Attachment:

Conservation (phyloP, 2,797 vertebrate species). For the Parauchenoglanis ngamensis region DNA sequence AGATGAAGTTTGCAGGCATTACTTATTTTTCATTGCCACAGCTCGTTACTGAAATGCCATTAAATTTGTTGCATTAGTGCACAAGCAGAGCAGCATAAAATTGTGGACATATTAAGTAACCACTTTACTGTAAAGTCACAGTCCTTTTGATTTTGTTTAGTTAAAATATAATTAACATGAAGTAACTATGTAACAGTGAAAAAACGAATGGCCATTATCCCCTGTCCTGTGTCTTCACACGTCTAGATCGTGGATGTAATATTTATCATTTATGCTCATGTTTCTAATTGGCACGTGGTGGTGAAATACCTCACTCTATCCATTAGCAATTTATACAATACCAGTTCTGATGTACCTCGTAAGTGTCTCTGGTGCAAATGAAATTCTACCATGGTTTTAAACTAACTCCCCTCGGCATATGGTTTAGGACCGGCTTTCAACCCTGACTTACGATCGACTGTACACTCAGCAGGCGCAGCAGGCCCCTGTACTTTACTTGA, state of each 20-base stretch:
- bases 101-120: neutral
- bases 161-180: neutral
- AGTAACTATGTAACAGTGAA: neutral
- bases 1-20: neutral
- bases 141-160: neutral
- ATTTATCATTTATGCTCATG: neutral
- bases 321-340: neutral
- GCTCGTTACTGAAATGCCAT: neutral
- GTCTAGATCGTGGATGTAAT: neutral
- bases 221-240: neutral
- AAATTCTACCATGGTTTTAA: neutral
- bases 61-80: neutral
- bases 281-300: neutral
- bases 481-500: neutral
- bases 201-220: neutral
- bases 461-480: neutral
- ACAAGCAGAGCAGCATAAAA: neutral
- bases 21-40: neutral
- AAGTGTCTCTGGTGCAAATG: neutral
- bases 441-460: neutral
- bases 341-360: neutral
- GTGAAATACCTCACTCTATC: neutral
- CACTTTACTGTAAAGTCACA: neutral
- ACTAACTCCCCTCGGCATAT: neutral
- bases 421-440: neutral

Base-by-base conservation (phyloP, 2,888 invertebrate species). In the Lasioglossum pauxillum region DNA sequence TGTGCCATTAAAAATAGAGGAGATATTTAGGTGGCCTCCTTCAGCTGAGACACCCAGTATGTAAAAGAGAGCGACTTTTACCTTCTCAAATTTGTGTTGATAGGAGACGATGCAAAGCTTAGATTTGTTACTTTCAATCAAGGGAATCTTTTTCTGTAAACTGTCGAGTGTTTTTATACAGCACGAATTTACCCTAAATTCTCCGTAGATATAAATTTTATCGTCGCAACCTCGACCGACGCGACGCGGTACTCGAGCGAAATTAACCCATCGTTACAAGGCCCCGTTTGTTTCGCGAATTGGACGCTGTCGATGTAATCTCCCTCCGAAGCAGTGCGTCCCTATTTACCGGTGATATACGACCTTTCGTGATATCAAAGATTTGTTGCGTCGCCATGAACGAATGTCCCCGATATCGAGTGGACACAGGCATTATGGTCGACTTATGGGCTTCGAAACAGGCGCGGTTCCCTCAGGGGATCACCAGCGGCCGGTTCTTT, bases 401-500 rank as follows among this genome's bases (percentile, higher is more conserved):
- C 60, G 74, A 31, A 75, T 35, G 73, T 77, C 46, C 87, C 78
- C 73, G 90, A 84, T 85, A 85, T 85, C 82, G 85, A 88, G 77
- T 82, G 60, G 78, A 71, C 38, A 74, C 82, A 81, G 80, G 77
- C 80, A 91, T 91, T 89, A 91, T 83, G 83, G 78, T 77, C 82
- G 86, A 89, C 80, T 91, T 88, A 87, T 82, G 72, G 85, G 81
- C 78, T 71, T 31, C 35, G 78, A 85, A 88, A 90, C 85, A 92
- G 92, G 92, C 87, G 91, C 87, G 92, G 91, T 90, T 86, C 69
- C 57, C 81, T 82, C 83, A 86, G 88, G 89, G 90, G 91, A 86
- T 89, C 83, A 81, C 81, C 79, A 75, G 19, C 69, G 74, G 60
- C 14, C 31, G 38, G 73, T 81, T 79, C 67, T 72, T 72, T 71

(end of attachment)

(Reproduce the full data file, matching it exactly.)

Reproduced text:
Conservation (phyloP, 2,797 vertebrate species). For the Parauchenoglanis ngamensis region DNA sequence AGATGAAGTTTGCAGGCATTACTTATTTTTCATTGCCACAGCTCGTTACTGAAATGCCATTAAATTTGTTGCATTAGTGCACAAGCAGAGCAGCATAAAATTGTGGACATATTAAGTAACCACTTTACTGTAAAGTCACAGTCCTTTTGATTTTGTTTAGTTAAAATATAATTAACATGAAGTAACTATGTAACAGTGAAAAAACGAATGGCCATTATCCCCTGTCCTGTGTCTTCACACGTCTAGATCGTGGATGTAATATTTATCATTTATGCTCATGTTTCTAATTGGCACGTGGTGGTGAAATACCTCACTCTATCCATTAGCAATTTATACAATACCAGTTCTGATGTACCTCGTAAGTGTCTCTGGTGCAAATGAAATTCTACCATGGTTTTAAACTAACTCCCCTCGGCATATGGTTTAGGACCGGCTTTCAACCCTGACTTACGATCGACTGTACACTCAGCAGGCGCAGCAGGCCCCTGTACTTTACTTGA, state of each 20-base stretch:
- bases 101-120: neutral
- bases 161-180: neutral
- AGTAACTATGTAACAGTGAA: neutral
- bases 1-20: neutral
- bases 141-160: neutral
- ATTTATCATTTATGCTCATG: neutral
- bases 321-340: neutral
- GCTCGTTACTGAAATGCCAT: neutral
- GTCTAGATCGTGGATGTAAT: neutral
- bases 221-240: neutral
- AAATTCTACCATGGTTTTAA: neutral
- bases 61-80: neutral
- bases 281-300: neutral
- bases 481-500: neutral
- bases 201-220: neutral
- bases 461-480: neutral
- ACAAGCAGAGCAGCATAAAA: neutral
- bases 21-40: neutral
- AAGTGTCTCTGGTGCAAATG: neutral
- bases 441-460: neutral
- bases 341-360: neutral
- GTGAAATACCTCACTCTATC: neutral
- CACTTTACTGTAAAGTCACA: neutral
- ACTAACTCCCCTCGGCATAT: neutral
- bases 421-440: neutral

Base-by-base conservation (phyloP, 2,888 invertebrate species). In the Lasioglossum pauxillum region DNA sequence TGTGCCATTAAAAATAGAGGAGATATTTAGGTGGCCTCCTTCAGCTGAGACACCCAGTATGTAAAAGAGAGCGACTTTTACCTTCTCAAATTTGTGTTGATAGGAGACGATGCAAAGCTTAGATTTGTTACTTTCAATCAAGGGAATCTTTTTCTGTAAACTGTCGAGTGTTTTTATACAGCACGAATTTACCCTAAATTCTCCGTAGATATAAATTTTATCGTCGCAACCTCGACCGACGCGACGCGGTACTCGAGCGAAATTAACCCATCGTTACAAGGCCCCGTTTGTTTCGCGAATTGGACGCTGTCGATGTAATCTCCCTCCGAAGCAGTGCGTCCCTATTTACCGGTGATATACGACCTTTCGTGATATCAAAGATTTGTTGCGTCGCCATGAACGAATGTCCCCGATATCGAGTGGACACAGGCATTATGGTCGACTTATGGGCTTCGAAACAGGCGCGGTTCCCTCAGGGGATCACCAGCGGCCGGTTCTTT, bases 401-500 rank as follows among this genome's bases (percentile, higher is more conserved):
- C 60, G 74, A 31, A 75, T 35, G 73, T 77, C 46, C 87, C 78
- C 73, G 90, A 84, T 85, A 85, T 85, C 82, G 85, A 88, G 77
- T 82, G 60, G 78, A 71, C 38, A 74, C 82, A 81, G 80, G 77
- C 80, A 91, T 91, T 89, A 91, T 83, G 83, G 78, T 77, C 82
- G 86, A 89, C 80, T 91, T 88, A 87, T 82, G 72, G 85, G 81
- C 78, T 71, T 31, C 35, G 78, A 85, A 88, A 90, C 85, A 92
- G 92, G 92, C 87, G 91, C 87, G 92, G 91, T 90, T 86, C 69
- C 57, C 81, T 82, C 83, A 86, G 88, G 89, G 90, G 91, A 86
- T 89, C 83, A 81, C 81, C 79, A 75, G 19, C 69, G 74, G 60
- C 14, C 31, G 38, G 73, T 81, T 79, C 67, T 72, T 72, T 71